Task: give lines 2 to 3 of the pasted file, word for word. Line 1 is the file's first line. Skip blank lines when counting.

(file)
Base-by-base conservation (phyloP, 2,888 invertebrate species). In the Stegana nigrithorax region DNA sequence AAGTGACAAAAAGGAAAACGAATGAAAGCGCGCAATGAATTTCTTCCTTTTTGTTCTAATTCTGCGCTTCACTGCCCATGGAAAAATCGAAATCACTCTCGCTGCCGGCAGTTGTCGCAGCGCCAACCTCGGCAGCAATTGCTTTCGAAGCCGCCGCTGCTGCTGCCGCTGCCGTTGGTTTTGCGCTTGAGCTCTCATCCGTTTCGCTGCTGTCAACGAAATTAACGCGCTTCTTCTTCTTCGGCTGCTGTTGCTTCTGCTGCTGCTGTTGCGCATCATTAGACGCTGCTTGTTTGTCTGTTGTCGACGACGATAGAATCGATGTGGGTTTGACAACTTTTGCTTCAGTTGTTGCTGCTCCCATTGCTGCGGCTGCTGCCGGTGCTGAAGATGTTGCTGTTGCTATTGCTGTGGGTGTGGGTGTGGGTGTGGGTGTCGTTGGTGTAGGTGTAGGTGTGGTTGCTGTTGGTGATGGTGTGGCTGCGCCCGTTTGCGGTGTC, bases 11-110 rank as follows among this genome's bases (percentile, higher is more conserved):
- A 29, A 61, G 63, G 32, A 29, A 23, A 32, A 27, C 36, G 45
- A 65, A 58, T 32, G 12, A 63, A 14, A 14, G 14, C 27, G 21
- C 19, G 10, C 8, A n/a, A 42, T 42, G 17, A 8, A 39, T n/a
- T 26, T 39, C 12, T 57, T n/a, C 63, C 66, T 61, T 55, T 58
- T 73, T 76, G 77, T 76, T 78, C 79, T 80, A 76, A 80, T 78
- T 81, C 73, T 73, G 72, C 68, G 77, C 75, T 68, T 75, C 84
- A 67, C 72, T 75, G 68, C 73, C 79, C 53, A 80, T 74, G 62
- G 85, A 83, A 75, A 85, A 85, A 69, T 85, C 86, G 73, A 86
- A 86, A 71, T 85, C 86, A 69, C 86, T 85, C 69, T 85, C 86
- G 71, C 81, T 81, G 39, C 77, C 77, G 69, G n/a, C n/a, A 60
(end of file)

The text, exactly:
- A 29, A 61, G 63, G 32, A 29, A 23, A 32, A 27, C 36, G 45
- A 65, A 58, T 32, G 12, A 63, A 14, A 14, G 14, C 27, G 21